Two years ago this month, Doubleday published a historical thriller with an announced first printing of 85,000 and high hopes that a little-known writer named Dan Brown would catch on with the general public.
“We surely expected to have a huge success, but I don’t think anyone dreamed it would become a historic publication,” says Stephen Rubin, president and publisher of the Doubleday Broadway Publishing Group.
If the “Harry Potter” books stand as the essential popular read for young people, then “The Da Vinci Code” has captured the crown for grown-ups. A word-of-mouth sensation from the moment it came out, Brown’s controversial mix of storytelling and speculation about the origins of Christianity remains high on best-seller lists.
Twenty-five million books in 44 languages are in print worldwide, and no end is in sight. Booksellers expect “The Da Vinci Code” to remain a best seller well into 2005. A planned film version by Oscar-winning director Ron Howard (“A Beautiful Mind”) should bring in even more readers.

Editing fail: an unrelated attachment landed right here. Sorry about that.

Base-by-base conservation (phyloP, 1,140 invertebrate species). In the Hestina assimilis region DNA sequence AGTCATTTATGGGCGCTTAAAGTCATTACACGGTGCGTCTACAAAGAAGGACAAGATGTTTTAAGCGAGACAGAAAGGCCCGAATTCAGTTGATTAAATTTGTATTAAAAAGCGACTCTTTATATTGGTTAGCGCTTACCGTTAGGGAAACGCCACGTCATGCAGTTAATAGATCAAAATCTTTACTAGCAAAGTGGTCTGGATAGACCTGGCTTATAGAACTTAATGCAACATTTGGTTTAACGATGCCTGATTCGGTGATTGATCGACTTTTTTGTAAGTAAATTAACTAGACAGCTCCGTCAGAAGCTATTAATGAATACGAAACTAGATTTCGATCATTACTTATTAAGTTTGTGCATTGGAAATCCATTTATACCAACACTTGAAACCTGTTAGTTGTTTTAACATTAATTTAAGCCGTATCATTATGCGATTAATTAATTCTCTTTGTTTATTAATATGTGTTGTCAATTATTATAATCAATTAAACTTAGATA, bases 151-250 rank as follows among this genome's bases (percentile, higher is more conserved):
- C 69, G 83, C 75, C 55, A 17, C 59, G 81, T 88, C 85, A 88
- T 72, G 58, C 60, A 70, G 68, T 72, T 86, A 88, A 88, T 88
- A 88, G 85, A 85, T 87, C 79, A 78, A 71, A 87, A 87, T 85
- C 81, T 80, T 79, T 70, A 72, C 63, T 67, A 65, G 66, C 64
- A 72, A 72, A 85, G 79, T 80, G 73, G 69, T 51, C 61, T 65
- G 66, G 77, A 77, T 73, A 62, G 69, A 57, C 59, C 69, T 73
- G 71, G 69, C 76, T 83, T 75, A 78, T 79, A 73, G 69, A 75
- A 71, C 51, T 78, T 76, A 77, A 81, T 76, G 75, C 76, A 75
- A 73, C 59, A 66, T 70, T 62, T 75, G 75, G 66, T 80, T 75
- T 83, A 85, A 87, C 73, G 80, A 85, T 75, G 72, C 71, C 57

And at a time when consumers are supposedly minding their budgets, sales for the $24.95 hardcover have been so good that Doubleday still has set no date for a paperback.
“It’s been our No. 1 fiction book for two years in a row, and I can’t remember another time that happened,” said Bob Wietrak, vice president of merchandising for Barnes & Noble Inc.
About the only books that seem able to keep up are Brown’s previous novels.
“Deception Point,” first released in 2001, now has 3.7 million copies in print, according to Simon & Schuster, Brown’s previous publisher. “Angels and Demons,” published in 2000 and featuring “Da Vinci” protagonist Robert Langdon, has more than 8 million copies in print.
A special illustrated edition of “The Da Vinci Code” has more than 900,000 copies in print. An illustrated “Angels and Demons” is coming this spring.
While readers and booksellers crave Brown’s next Langdon thriller, “The Solomon Key,” the author apparently is no hurry. According to Doubleday, Brown is simply “researching and writing his next novel.”
Publishers and booksellers say the success of “The Da Vinci Code” comes from its combination of narrative excitement and provocative – and disputed – historical detail.
“It just proves that people want more substance in their books. They like a good, meaty read,” says Laurence J. Kirshbaum, chairman of the Time Warner Book Group.
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